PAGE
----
A perfect storm is changing retail forever
26Mar12

by [me]

We are experiencing a permanent shift in shopping habits from which many brick and mortar retailers will never recover.

After the initial hysteria and over-hyped promise of online shopping in the late ’90s dot-com boom, most retailers shrugged off the threat of online and continued with their traditional business models. The prosperity of the new millennium in Australia meant that retailers were profitable and the apparent need for change was unnecessary.

But as the decade continued online was becoming much more sophisticated. Social networks sprang up to increase connectivity and word-of-mouth, and e-commerce became an easier function to execute. Online giants like Amazon, e-Bay and Apple introduced millions of consumers to simple electronic transactions, steadily decreasing the fear of credit card fraud.

The storm clouds for retailers were on the horizon but only a few paid them any attention.

Then the GFC hit in 2008 and consumer confidence shrank. Traditional retailers braced themselves for the inevitable pain, expecting it to be short-lived. After all, these things just go in cycles, don’t they?

However, this time things were different. After almost 2 decades of spending, Australians decided it was time to save money, to become a little more frugal. Our shopping habits began to change.

Consumers, steadily growing comfortable with shopping online found that there were significant savings to be made on many purchases. Apparently many of our famous retailers were charging us more for items than our friends overseas were paying.

Books, cameras and many clothes were cheaper online, often from overseas. Suddenly, stores that stocked these items were beginning to feel the pinch. Borders and Angus & Robertson collapsed.

Some of the Australian retail giants began to complain about the unfairness of it all but the truth is they hadn’t prepared for the looming storm. They felt that things would return to normal as the economy rebounded.

Four years after the GFC consumer confidence is still low. We’re saving more and spending more carefully. Increasingly we’re shopping online for bargains and convenience. Less and less of us see the any point in visiting the local mega-mall to buy items we can buy in minutes online.

Daily deals sites have exploded in popularity online in the last two years, training us to hunt down or wait for heavily discounted prices on many items.

The perfect storm has arrived and its changing retail forever.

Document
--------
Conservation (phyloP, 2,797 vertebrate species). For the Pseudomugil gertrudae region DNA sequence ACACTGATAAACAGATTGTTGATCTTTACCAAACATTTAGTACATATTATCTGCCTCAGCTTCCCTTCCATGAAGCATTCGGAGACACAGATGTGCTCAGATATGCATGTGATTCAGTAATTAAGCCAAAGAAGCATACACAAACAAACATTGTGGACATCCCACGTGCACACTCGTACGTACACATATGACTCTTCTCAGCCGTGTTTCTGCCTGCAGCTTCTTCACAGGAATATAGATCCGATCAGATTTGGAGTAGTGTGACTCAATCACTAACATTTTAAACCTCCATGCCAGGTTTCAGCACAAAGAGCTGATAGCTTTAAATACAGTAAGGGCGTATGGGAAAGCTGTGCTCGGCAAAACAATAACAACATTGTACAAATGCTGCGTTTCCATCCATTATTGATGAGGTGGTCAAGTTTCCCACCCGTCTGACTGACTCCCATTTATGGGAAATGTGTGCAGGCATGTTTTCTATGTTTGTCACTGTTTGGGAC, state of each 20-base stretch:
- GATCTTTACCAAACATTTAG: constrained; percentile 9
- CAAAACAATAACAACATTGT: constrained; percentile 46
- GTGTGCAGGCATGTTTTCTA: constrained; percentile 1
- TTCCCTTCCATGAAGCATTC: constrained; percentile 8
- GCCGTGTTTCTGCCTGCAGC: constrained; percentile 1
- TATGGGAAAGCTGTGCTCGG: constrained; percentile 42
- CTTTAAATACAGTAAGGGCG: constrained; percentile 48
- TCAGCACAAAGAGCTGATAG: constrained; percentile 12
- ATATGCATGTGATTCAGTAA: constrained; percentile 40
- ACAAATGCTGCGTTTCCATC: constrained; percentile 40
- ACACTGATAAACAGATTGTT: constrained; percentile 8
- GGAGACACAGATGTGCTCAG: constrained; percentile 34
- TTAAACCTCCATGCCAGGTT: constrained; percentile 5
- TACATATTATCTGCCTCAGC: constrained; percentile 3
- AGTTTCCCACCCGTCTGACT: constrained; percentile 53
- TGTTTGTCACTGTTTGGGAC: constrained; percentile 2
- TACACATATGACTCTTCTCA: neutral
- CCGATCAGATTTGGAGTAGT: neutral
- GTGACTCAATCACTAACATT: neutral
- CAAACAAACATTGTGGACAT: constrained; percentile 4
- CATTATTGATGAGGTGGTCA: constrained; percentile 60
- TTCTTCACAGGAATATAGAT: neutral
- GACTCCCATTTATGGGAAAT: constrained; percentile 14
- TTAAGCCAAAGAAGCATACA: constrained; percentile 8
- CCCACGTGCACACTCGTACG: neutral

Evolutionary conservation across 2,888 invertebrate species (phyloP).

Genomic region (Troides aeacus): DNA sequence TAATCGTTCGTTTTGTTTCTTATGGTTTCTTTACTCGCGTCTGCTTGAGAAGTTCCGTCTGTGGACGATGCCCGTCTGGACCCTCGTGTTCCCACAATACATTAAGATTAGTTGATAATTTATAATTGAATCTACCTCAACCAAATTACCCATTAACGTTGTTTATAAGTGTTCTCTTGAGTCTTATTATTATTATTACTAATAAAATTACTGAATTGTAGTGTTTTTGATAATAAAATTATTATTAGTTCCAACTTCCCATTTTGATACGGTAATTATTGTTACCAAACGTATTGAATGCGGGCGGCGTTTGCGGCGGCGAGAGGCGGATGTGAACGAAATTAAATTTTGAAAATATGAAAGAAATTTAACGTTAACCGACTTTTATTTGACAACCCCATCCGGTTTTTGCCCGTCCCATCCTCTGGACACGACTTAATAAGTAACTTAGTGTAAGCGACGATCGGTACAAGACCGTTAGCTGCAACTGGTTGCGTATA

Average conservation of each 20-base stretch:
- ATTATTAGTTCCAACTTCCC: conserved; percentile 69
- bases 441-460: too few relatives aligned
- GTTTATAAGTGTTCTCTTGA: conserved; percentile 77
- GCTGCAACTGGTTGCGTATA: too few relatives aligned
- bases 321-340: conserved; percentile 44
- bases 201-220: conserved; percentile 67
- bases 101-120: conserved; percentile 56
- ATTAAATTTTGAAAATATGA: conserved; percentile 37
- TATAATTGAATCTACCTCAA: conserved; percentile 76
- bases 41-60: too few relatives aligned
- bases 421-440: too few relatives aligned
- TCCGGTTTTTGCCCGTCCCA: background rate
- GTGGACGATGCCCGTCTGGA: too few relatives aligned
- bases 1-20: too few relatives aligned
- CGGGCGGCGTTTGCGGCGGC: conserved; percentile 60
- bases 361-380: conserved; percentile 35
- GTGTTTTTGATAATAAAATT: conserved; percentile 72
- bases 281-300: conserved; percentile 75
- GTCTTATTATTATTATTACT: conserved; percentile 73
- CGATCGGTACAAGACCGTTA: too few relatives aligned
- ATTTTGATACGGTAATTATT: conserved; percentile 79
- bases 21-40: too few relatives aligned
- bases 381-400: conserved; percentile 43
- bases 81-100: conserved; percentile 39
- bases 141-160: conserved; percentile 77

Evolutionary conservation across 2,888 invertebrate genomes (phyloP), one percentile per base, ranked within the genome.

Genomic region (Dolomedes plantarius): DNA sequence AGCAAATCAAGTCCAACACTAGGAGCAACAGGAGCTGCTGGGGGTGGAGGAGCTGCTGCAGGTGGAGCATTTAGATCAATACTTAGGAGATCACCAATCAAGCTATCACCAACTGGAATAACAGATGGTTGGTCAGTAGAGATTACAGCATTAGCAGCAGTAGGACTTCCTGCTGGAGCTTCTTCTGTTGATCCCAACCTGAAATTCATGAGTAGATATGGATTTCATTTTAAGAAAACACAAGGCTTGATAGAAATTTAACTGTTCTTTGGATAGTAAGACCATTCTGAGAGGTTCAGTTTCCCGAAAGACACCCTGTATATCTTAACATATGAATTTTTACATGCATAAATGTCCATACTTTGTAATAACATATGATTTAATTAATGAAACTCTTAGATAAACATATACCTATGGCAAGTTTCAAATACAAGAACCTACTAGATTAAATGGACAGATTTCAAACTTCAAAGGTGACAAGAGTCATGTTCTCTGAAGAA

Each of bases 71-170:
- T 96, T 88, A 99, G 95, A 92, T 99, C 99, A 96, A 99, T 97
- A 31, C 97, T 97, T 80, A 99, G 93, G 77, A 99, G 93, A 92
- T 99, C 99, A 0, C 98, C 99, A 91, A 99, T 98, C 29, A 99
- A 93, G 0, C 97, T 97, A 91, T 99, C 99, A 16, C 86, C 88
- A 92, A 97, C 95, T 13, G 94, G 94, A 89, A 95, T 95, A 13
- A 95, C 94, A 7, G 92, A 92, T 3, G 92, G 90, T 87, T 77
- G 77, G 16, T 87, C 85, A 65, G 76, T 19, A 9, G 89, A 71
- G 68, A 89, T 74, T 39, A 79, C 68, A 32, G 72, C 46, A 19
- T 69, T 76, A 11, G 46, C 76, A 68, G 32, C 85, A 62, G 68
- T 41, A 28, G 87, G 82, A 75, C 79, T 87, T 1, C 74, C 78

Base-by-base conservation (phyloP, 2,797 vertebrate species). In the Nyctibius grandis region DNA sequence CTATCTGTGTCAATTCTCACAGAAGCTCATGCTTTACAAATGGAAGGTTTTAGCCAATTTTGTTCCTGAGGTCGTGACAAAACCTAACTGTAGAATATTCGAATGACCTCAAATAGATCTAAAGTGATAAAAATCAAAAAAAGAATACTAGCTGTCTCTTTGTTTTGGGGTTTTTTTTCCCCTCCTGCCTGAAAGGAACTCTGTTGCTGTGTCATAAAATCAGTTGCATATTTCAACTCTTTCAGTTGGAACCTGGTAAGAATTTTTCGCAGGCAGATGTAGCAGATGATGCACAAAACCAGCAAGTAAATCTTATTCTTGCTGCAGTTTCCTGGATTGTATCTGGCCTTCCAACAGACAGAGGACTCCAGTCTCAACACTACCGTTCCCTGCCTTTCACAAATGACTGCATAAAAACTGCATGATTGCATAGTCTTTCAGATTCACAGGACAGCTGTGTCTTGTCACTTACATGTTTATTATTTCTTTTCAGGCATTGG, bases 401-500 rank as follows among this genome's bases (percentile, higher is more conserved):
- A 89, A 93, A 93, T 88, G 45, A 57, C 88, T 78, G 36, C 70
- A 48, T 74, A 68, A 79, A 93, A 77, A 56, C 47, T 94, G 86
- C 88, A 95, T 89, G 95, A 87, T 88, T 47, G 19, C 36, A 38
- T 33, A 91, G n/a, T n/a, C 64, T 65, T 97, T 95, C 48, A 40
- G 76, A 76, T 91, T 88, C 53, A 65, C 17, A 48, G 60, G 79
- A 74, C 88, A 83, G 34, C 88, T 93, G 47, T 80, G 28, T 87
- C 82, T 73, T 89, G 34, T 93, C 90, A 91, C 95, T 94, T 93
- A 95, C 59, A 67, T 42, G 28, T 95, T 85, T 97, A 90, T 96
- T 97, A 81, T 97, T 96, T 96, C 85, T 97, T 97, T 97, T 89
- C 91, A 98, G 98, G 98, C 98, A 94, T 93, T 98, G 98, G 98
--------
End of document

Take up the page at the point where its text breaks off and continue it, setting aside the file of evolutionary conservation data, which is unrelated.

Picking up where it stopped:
We’re loyal to some brands that produce quality items but not to retailers who are merely clearing houses for a range of brands.

The future seems to belong to specialist bricks and mortar retailers (we still enjoy the shopping experience) and online retailers who can offer savings and / or convenience we’re time poor and want to maximise our leisure).

Peter Alexander and Smiggle are in; they continue to trade well with their own fun products.

David Jones is out; why pay more for the same items we can buy elsewhere?

The retailers who moved early into online retailing and the new online only retailers are the winners in this new environment.  Those who ignored the early warning signs, who stubbornly stuck to their bricks and mortar model are losing and losing big.

Who’s losing?

David Jones, Myer, Harvey Norman – only now starting to belatedly  address online seriously. The problem is they sell products we can also buy elsewhere. The department store concept is an old one past its time.

Anyone who sells items in traditional stores that we can easily buy online for less – like electronics, clothes, books and travel.

Who’s winning?

Domino’s Pizza - mixing stores with advanced online ordering and now mobile phone ordering systems. Online sales are now 40% of total sales.

Webjet and Wotif – making travel cheaper, easier and faster to book.

Deals Direct – online clearing house full of bargains. Have also opened BedBuys.com.au

Kogan – the online only electronics retailer is causing a world of pain for JB Hi-Fi and Harvey Norman, not just in sales but by confirming the idea that we can pay less by avoiding the traditional retailers.

Lorna Jane – strong brand selling its own products through its own website.

Oroton – a famous brand that moved early to online. Their sales grew 180% last year and www.oroton.com.au is now its largest store.

Smiggle – fun and fashionable stationary stores that prove people are still willing to enter shops for unique products and experiences.

Peter Alexander – strong brand, fun products sold many stores complimented by a strong online presence.

The fastest growing products categories online are a strong predictor of which bricks and mortar retailers will shrink or disappear in the next few years:  travel, books (including magazines and newspapers), DVDs, clothing & shoes, CD’s, alcohol, supermarket shopping.

It took longer than breathlessly predicted in the dot-com boom, but a combination of easier online transactions, considerably lower prices and increased frugality has led to a shift that will see the retail landscape change forever.

The question now is which industry is next?

Posted under marketing, Online

Written by Craig Wilson